An American Meets the German Autobahn

© 2015 Peter Free


06 April 2015 (revised 14 April 2015)



The Autobahn seems to cater to speedy cars at the expense of fuel efficiency and highway safety


I suspect that Germany’s auto manufacturers had a prominent say in designing a highway system to provide (a) high end cars with exercise and (b) almost nothing else of obvious social value.


The Autobahn certainly works well enough when there is no traffic on it. With traffic, however, it is stressful to drive and profligately wastes fuel. And if you have the misfortune to travel it on a German vacation holiday, you will be wishing you were in a Conestoga wagon on America’s high plains 175 years ago.



How this glorious, but arguably inefficient system works


The Autobahn is usually 2 lanes (in each direction) of well-maintained road surface. Exits (Ausfahrts) are few. Exit ramps generally require significant braking due to their short length and curvy outflow. Onramps require brisk acceleration due to their frequent shortness.


In rural parts of the country there is no speed limit, although German law assigns partial liability to those traveling above 130 kilometers per hour (81 mph). Federal law also requires drivers who are not passing, to keep right.


The workability glitch is that trucks and cars pulling trailers are limited to 80 kph (50 mph). Therefore, family-oriented cars have to dart into the left lane, accelerate to pass, and then slip back into the slower right lane.


There is often a minimum 50 kph (31 mph) difference between the right and left Autobahn lanes. This frequently rises to 80 kph (50 mph) or more. Left lane Audis, BMWs, Mercedes and Porsches — with a heavy sprinkling of lesser cars (which are probably already exceeding their tires’ speed limitations) — are moving at twice the speed of the right lane.



If you think I am kidding


Look at this YouTube video of two cars reaching 218 mph (350.8 kph) — during daylight hours in moderate Autobahn traffic:, 350 km/h (218 mph) 918 chasing Koenigsegg Agera R on German Autobahn Porsche vs Koenigsegg, YouTube (12 April 2015)


Alex Lloyd tells us a little more about the clip here:


Alex Lloyd, Watch a Porsche 918 Spyder Hit 218 mph While Chasing the Koenigsegg Agera R, Yahoo (13 April 2015)


In even moderate Autobahn traffic, there is no such thing as driving at a somewhat constant speed


Fuel is wasted and brakes and engines worn by continually having to radically change velocity, unless one is content to creep along with the trucks and trailers.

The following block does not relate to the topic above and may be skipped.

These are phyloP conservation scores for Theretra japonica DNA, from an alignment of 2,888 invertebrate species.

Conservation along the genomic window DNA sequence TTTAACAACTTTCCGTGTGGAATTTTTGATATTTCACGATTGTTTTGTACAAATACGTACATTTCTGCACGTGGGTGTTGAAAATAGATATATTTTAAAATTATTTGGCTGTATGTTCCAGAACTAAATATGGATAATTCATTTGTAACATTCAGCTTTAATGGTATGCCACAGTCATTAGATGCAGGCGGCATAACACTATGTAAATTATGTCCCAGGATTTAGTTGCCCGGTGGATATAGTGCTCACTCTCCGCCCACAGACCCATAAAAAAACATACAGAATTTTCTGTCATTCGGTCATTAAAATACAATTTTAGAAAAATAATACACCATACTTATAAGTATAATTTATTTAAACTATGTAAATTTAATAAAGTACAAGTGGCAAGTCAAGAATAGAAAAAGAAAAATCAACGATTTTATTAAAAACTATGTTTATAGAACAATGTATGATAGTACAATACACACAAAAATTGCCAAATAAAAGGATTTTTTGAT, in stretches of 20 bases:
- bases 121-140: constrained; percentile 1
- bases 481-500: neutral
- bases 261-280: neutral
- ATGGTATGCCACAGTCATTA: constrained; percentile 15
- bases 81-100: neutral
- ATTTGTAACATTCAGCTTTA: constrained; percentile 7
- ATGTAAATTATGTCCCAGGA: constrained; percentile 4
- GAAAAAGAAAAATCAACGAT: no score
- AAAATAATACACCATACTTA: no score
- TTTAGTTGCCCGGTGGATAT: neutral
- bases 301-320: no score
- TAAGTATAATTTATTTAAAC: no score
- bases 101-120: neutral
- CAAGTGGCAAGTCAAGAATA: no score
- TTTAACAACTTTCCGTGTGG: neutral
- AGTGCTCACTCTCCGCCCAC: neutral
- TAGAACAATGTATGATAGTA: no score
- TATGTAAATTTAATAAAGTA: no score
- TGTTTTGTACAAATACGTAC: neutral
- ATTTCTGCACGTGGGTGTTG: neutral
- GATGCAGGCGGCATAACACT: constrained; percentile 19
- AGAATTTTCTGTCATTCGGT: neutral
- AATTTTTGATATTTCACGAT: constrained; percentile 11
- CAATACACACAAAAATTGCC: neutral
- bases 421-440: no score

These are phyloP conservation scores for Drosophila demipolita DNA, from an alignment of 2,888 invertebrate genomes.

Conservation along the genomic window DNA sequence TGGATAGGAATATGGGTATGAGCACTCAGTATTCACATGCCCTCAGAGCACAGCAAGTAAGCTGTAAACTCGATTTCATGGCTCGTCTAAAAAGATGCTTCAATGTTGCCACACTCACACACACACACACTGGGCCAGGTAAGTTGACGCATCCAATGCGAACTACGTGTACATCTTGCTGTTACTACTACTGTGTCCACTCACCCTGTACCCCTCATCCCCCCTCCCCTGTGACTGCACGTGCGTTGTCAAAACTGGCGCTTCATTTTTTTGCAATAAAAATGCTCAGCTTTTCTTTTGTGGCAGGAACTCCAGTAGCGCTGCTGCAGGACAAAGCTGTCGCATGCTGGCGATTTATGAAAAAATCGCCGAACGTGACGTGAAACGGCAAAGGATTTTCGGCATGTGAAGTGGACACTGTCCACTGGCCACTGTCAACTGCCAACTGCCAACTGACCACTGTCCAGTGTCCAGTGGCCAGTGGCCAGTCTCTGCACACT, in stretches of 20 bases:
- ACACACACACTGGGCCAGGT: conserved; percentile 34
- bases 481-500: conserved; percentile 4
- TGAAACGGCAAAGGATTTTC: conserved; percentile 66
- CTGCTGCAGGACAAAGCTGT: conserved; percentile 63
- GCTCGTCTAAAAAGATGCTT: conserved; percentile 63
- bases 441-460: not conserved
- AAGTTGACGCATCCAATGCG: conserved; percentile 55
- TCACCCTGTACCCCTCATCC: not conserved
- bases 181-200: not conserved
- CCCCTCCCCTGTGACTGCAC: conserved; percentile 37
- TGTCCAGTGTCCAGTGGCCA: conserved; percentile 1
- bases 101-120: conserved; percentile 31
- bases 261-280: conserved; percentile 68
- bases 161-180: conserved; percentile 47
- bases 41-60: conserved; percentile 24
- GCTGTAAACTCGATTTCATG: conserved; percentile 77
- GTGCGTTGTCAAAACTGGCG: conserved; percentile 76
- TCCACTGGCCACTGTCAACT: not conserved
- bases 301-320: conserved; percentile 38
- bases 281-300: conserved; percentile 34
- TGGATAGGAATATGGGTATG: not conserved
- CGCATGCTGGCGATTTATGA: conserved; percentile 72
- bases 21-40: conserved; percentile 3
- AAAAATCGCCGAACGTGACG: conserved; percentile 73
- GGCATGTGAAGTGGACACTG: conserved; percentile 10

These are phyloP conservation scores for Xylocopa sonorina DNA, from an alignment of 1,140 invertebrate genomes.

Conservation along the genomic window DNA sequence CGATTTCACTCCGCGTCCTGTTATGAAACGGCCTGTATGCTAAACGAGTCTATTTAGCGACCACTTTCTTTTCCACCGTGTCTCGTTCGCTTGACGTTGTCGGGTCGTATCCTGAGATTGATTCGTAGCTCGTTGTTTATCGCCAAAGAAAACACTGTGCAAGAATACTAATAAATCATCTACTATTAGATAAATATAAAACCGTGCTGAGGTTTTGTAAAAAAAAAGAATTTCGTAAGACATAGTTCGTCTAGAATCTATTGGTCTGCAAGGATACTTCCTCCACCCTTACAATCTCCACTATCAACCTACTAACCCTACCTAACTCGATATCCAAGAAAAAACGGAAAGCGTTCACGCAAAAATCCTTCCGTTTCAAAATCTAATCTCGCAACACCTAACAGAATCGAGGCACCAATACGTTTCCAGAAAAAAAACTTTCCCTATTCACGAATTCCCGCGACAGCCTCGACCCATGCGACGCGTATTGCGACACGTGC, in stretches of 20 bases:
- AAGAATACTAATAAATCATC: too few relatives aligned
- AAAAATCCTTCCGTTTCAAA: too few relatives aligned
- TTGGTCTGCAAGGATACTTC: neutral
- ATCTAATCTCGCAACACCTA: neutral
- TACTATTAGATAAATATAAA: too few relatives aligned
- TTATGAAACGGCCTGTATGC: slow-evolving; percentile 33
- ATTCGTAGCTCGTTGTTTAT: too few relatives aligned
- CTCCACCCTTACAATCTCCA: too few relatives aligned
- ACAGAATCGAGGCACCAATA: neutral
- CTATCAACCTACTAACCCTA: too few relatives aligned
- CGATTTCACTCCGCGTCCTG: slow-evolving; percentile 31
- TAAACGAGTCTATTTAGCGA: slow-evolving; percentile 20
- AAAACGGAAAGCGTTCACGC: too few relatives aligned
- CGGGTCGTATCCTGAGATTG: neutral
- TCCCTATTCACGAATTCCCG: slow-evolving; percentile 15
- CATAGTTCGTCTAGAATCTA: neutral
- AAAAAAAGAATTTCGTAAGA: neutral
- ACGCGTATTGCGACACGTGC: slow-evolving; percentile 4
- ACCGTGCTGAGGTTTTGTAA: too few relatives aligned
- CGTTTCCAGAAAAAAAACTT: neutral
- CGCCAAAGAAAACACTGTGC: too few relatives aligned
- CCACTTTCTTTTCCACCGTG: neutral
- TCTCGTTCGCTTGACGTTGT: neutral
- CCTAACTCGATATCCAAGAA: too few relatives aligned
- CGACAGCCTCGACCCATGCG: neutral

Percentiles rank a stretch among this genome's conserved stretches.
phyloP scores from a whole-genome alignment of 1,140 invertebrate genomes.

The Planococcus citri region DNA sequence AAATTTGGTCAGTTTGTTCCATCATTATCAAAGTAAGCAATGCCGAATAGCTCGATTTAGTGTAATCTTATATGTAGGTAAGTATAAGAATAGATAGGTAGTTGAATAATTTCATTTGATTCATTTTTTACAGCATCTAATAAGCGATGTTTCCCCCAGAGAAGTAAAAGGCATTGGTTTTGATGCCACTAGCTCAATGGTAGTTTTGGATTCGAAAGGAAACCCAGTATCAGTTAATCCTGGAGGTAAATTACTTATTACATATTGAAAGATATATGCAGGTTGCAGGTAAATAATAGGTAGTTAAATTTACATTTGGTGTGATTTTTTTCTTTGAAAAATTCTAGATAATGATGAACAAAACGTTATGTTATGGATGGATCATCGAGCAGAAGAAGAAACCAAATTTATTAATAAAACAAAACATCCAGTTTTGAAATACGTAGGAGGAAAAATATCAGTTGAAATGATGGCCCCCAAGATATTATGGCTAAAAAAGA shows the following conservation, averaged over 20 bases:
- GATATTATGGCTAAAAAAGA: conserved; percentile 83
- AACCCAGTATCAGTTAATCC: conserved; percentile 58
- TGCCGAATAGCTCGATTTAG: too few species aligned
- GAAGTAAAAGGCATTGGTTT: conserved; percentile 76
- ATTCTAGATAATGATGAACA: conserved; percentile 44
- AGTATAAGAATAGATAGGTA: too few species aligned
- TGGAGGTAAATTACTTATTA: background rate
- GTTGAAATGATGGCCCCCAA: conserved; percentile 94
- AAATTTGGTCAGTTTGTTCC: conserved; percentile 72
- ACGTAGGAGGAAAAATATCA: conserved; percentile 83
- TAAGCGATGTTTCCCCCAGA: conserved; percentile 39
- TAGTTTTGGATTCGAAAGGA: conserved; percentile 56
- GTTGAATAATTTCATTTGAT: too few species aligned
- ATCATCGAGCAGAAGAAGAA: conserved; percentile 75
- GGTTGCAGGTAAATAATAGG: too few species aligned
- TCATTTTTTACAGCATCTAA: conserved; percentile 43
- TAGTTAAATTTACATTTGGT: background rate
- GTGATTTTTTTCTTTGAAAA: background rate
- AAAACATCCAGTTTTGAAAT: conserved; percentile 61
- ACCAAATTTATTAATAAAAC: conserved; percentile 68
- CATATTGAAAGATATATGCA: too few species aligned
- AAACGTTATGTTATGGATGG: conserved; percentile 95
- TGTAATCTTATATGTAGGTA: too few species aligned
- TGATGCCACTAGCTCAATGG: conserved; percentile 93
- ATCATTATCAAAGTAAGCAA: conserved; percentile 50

The Autobahn works well in rural areas. I am not convinced that it does so elsewhere.



Stau is the German word for traffic jam


Backups are so common that the word appears on electronic Autobahn signs. Germany evidently (and understandably) resists the idea of expanding its highway system to accommodate holiday traffic. Given how many weeks folks have off each year, these jams quickly become a continuing annoyance. And unlike the United States, Germany’s highway system does not provide relatively efficient ways to go around predictable problem spots.



German drivers are better than their American equivalents — they have to be


Given the Autobahn lanes’ speed differential, one has to be constantly alert.


Ordinary German highways are often very narrow and brake-stomping curvy. Think West Virginia and northern California Coast Range. Roads are often snowy, icy, wet or leaf-covered — as well as frequently blind and sometimes cobbled — and surprisingly frequently peopled with the odd pedestrian or wheelchair traveler.


Speed limits are high by American standards — like 100 kph (62 mph) where an average of 80 kph (50 mph) is arguably pushing it.


These conditions breed driving skill, which visiting Americans often do not have. The US military says that Spangdahlem Air Base troops have the highest peacetime accident and injury driving rate for US personnel anywhere in the world.



German driving culture


Germans take the left lane restriction (for passing only) seriously. They cut right quickly, leaving less of safety gap than many Americans do.


In rain, this can be annoying. One’s windshield goes blind with road splash and following distance has to be adjusted accordingly. Many Germans also seem to have little regard for hydroplaning. A noticeable portion drive between 137 kph (85 mph) and 161 kph (100 mph) in heavy rain and low visibility.


On the other hand, German truckers seem to be noticeably more safety conscious than their American counterparts. They only rarely tailgate and virtually all of them observe speed limits. In snow and on ice, they slow down to sensible speeds. Truck traffic, although noticeably more voluminous than in the United States, is not so annoyingly hazard-making.



The moral? — Germans drive well, but their Autobahn is not greenly-inspired


For an allegedly environmentally conscious country, Germany’s Autobahn wastes significant amounts of fuel with its lack of speed limits and constant accelerating and braking.


Driving long distances is unnecessarily tiring by (western) United States Interstate standards. Even a measly 6 or 7 hour German drive generally becomes a tiresome endeavor, especially for someone like me who drives for gas mileage and vehicle longevity. The kilometers do not fly by in relaxed fashion. One has to pay so much attention to speedsters in the left lane and slow-going traffic in the right that looking at the lovely landscape is noticeably compromised. Interminable, slower-than-walking traffic jams compound the irritation.


With rural exceptions, I do not much enjoy the Autobahn. However, I understand why Germans and race-oriented drivers do. That said, I would like to see a study of the comparative car longevity and fuel use between Germany and the United States. I suspect that Germany is paying a noticeable amount in depleted resources for its Autobahn supercar driving culture.